Rock Creek Development Park is well-situated to give businesses quick access to transportation, labor and markets. The property is 25 miles south of the state capital of Charleston, near a major regional airport and within a sixty-mile radius of a 400,000-strong workforce. The site is currently served by an existing CSX rail line and within easy reach of Interstates 64, 77 and 79. The property already has a large power grid and initial gas lines, and the state plans to add utilities and extend fiber optic telecommunications service to the site.
The West Virginia National Guard has already signed on to become the site’s first tenant. In October 2016, joined by West Virginia Department of Commerce Secretary Keith Burdette and Adjutant General James A. Hoyer of the West Virginia National Guard, Governor Tomblin announced that the West Virginia National Guard has made an initial investment in the park for a three-pronged seed project. The National Guard will expand its national vehicle maintenance work to the site, increase training, and develop new agricultural operations that include apple trees and greenhouses.
The West Virginia Department of Commerce is marketing Rock Creek Development Park to potential investors and has contracted with outside consultants on long-term strategic planning for the development of the site. Through a grant from the Appalachian Regional Commission, consultants are analyzing demographics and market trends to identify the best investment opportunities for the park, while also mapping out plans for infrastructure and design.
West Virginia is a plum spot for companies that want to reduce overhead costs. Property costs in West Virginia are significantly lower than in urban centers, as are the costs of professional services like human resources, accounting, and legal counsel. Those factors combined with low electricity rates and a pro-business tax climate make the cost of doing business in West Virginia tough to beat.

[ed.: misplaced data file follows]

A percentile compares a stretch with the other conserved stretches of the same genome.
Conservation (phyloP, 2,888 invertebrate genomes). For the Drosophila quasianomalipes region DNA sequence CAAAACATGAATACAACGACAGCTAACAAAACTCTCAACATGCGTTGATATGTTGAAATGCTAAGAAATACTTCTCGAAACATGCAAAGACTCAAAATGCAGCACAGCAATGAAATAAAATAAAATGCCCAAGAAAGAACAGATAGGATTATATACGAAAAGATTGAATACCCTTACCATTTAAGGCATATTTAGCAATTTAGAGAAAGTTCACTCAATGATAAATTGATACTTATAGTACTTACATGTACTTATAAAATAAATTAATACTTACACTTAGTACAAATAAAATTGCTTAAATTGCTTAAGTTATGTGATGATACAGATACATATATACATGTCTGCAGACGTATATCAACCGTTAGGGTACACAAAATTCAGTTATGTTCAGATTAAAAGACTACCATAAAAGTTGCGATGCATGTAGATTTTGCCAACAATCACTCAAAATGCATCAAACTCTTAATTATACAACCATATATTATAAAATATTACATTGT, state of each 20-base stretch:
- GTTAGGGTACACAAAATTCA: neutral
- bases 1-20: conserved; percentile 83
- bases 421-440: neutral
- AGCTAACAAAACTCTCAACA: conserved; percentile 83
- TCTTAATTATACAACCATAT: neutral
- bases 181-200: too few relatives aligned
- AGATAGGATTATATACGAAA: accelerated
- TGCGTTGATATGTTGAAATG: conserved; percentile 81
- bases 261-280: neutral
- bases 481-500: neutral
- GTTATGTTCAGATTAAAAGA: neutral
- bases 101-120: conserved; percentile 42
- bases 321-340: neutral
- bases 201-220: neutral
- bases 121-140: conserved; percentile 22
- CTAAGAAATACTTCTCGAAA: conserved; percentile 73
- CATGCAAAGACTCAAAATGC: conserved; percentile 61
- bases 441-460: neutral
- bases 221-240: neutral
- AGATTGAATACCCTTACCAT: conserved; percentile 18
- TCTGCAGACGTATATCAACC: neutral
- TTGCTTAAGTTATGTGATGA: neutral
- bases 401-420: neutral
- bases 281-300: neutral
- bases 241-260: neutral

Development of the Rock Creek Park site has the potential to revitalize southern West Virginia. The strategic planning team to implement the vision for the park includes federal and state agencies, Marshall University, West Virginia University and the Virginia Conservation Legacy Fund. Members meet regularly to discuss progress and outline next steps.
A State of Advantages
Businesses can combine the amenities of Rock Creek Development Park with the advantages West Virginia offers:
- Strategic location within an eight-hour drive to half of the U.S. population and one-third of the Canadian market
- Cost of doing business below the national average
- Workforce with a reputation for high productivity and low turnover rates
- Financial assistance for workforce development programs, such as the Governor’s Guaranteed Work Force Program, which provides reimbursement for custom training
- Cooperative partnerships between industries and West Virginia’s community and technical colleges, and nearly 150 new specialized education and training programs
- Home to the Heartland Intermodal Gateway, an advanced road-to-rail terminal in the center of the Heartland Corridor
- Quality of life, with safe communities, low cost of living and wild, wonderful outdoor recreation opportunities that range from golf to whitewater rafting
Are you ready for Rock Creek Development Park? Visit RockCreekWV.com today.
Visit http://www.expansionsolutionsmagazine.com/west_virginia_ed for local economic development office directory listings.